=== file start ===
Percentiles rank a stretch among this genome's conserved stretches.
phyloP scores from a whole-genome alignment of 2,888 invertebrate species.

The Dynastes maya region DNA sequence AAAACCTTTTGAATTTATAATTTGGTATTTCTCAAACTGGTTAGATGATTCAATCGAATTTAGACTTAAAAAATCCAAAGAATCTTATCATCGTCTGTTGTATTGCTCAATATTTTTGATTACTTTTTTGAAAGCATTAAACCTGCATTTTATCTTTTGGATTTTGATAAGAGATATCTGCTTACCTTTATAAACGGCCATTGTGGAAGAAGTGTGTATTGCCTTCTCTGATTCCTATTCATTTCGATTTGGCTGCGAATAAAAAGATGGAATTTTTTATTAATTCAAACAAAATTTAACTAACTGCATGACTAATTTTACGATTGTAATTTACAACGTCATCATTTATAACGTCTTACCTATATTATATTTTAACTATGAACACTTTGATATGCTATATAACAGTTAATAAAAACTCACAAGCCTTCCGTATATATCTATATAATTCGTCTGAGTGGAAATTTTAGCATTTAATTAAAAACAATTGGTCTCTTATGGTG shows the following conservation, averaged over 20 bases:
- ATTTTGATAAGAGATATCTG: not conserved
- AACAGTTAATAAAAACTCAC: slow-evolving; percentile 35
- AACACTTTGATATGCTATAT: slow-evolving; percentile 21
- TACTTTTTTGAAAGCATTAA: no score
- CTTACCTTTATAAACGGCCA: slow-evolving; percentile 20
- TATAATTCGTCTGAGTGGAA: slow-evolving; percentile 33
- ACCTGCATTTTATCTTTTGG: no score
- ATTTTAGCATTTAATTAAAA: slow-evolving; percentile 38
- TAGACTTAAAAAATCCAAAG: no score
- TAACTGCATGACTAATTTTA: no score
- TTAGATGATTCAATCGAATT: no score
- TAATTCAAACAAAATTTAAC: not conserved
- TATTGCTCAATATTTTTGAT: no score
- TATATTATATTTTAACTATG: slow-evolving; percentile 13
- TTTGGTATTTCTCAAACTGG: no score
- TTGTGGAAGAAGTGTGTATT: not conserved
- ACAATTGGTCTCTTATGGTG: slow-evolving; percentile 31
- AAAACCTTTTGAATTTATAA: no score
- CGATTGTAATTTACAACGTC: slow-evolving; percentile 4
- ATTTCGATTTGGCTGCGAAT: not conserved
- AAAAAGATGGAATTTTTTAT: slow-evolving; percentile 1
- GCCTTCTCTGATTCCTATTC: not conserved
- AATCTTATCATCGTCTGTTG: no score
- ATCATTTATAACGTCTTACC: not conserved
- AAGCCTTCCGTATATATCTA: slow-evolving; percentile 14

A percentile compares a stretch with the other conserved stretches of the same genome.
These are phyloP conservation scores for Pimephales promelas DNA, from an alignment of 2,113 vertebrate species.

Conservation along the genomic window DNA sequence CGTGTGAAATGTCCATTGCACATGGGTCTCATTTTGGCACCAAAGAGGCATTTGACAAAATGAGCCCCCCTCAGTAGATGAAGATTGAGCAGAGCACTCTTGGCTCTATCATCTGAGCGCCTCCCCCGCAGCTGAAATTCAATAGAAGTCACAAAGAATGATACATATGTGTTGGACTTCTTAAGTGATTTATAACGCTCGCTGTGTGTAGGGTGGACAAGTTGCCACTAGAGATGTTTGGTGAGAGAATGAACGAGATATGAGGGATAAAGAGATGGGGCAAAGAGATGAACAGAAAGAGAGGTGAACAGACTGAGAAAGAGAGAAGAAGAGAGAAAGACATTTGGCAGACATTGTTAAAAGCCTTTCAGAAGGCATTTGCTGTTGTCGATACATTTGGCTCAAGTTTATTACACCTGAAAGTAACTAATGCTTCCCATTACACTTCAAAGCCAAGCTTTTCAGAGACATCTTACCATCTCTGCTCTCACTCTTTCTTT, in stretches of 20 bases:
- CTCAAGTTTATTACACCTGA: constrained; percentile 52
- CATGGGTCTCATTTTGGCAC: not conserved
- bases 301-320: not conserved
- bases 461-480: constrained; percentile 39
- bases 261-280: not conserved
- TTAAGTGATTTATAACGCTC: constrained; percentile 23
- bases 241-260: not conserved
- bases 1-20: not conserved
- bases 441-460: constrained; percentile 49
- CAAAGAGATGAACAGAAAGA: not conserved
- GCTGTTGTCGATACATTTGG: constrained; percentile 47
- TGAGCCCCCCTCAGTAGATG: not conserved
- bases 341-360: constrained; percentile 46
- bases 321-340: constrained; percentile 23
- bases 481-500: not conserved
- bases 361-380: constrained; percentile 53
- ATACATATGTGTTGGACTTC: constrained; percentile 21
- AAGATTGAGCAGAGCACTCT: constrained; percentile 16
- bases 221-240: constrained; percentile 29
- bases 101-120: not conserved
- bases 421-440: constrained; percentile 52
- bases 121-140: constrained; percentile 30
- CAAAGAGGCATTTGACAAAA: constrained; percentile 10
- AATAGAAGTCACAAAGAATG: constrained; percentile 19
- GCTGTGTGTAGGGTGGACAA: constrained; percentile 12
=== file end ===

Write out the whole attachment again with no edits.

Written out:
Percentiles rank a stretch among this genome's conserved stretches.
phyloP scores from a whole-genome alignment of 2,888 invertebrate species.

The Dynastes maya region DNA sequence AAAACCTTTTGAATTTATAATTTGGTATTTCTCAAACTGGTTAGATGATTCAATCGAATTTAGACTTAAAAAATCCAAAGAATCTTATCATCGTCTGTTGTATTGCTCAATATTTTTGATTACTTTTTTGAAAGCATTAAACCTGCATTTTATCTTTTGGATTTTGATAAGAGATATCTGCTTACCTTTATAAACGGCCATTGTGGAAGAAGTGTGTATTGCCTTCTCTGATTCCTATTCATTTCGATTTGGCTGCGAATAAAAAGATGGAATTTTTTATTAATTCAAACAAAATTTAACTAACTGCATGACTAATTTTACGATTGTAATTTACAACGTCATCATTTATAACGTCTTACCTATATTATATTTTAACTATGAACACTTTGATATGCTATATAACAGTTAATAAAAACTCACAAGCCTTCCGTATATATCTATATAATTCGTCTGAGTGGAAATTTTAGCATTTAATTAAAAACAATTGGTCTCTTATGGTG shows the following conservation, averaged over 20 bases:
- ATTTTGATAAGAGATATCTG: not conserved
- AACAGTTAATAAAAACTCAC: slow-evolving; percentile 35
- AACACTTTGATATGCTATAT: slow-evolving; percentile 21
- TACTTTTTTGAAAGCATTAA: no score
- CTTACCTTTATAAACGGCCA: slow-evolving; percentile 20
- TATAATTCGTCTGAGTGGAA: slow-evolving; percentile 33
- ACCTGCATTTTATCTTTTGG: no score
- ATTTTAGCATTTAATTAAAA: slow-evolving; percentile 38
- TAGACTTAAAAAATCCAAAG: no score
- TAACTGCATGACTAATTTTA: no score
- TTAGATGATTCAATCGAATT: no score
- TAATTCAAACAAAATTTAAC: not conserved
- TATTGCTCAATATTTTTGAT: no score
- TATATTATATTTTAACTATG: slow-evolving; percentile 13
- TTTGGTATTTCTCAAACTGG: no score
- TTGTGGAAGAAGTGTGTATT: not conserved
- ACAATTGGTCTCTTATGGTG: slow-evolving; percentile 31
- AAAACCTTTTGAATTTATAA: no score
- CGATTGTAATTTACAACGTC: slow-evolving; percentile 4
- ATTTCGATTTGGCTGCGAAT: not conserved
- AAAAAGATGGAATTTTTTAT: slow-evolving; percentile 1
- GCCTTCTCTGATTCCTATTC: not conserved
- AATCTTATCATCGTCTGTTG: no score
- ATCATTTATAACGTCTTACC: not conserved
- AAGCCTTCCGTATATATCTA: slow-evolving; percentile 14

A percentile compares a stretch with the other conserved stretches of the same genome.
These are phyloP conservation scores for Pimephales promelas DNA, from an alignment of 2,113 vertebrate species.

Conservation along the genomic window DNA sequence CGTGTGAAATGTCCATTGCACATGGGTCTCATTTTGGCACCAAAGAGGCATTTGACAAAATGAGCCCCCCTCAGTAGATGAAGATTGAGCAGAGCACTCTTGGCTCTATCATCTGAGCGCCTCCCCCGCAGCTGAAATTCAATAGAAGTCACAAAGAATGATACATATGTGTTGGACTTCTTAAGTGATTTATAACGCTCGCTGTGTGTAGGGTGGACAAGTTGCCACTAGAGATGTTTGGTGAGAGAATGAACGAGATATGAGGGATAAAGAGATGGGGCAAAGAGATGAACAGAAAGAGAGGTGAACAGACTGAGAAAGAGAGAAGAAGAGAGAAAGACATTTGGCAGACATTGTTAAAAGCCTTTCAGAAGGCATTTGCTGTTGTCGATACATTTGGCTCAAGTTTATTACACCTGAAAGTAACTAATGCTTCCCATTACACTTCAAAGCCAAGCTTTTCAGAGACATCTTACCATCTCTGCTCTCACTCTTTCTTT, in stretches of 20 bases:
- CTCAAGTTTATTACACCTGA: constrained; percentile 52
- CATGGGTCTCATTTTGGCAC: not conserved
- bases 301-320: not conserved
- bases 461-480: constrained; percentile 39
- bases 261-280: not conserved
- TTAAGTGATTTATAACGCTC: constrained; percentile 23
- bases 241-260: not conserved
- bases 1-20: not conserved
- bases 441-460: constrained; percentile 49
- CAAAGAGATGAACAGAAAGA: not conserved
- GCTGTTGTCGATACATTTGG: constrained; percentile 47
- TGAGCCCCCCTCAGTAGATG: not conserved
- bases 341-360: constrained; percentile 46
- bases 321-340: constrained; percentile 23
- bases 481-500: not conserved
- bases 361-380: constrained; percentile 53
- ATACATATGTGTTGGACTTC: constrained; percentile 21
- AAGATTGAGCAGAGCACTCT: constrained; percentile 16
- bases 221-240: constrained; percentile 29
- bases 101-120: not conserved
- bases 421-440: constrained; percentile 52
- bases 121-140: constrained; percentile 30
- CAAAGAGGCATTTGACAAAA: constrained; percentile 10
- AATAGAAGTCACAAAGAATG: constrained; percentile 19
- GCTGTGTGTAGGGTGGACAA: constrained; percentile 12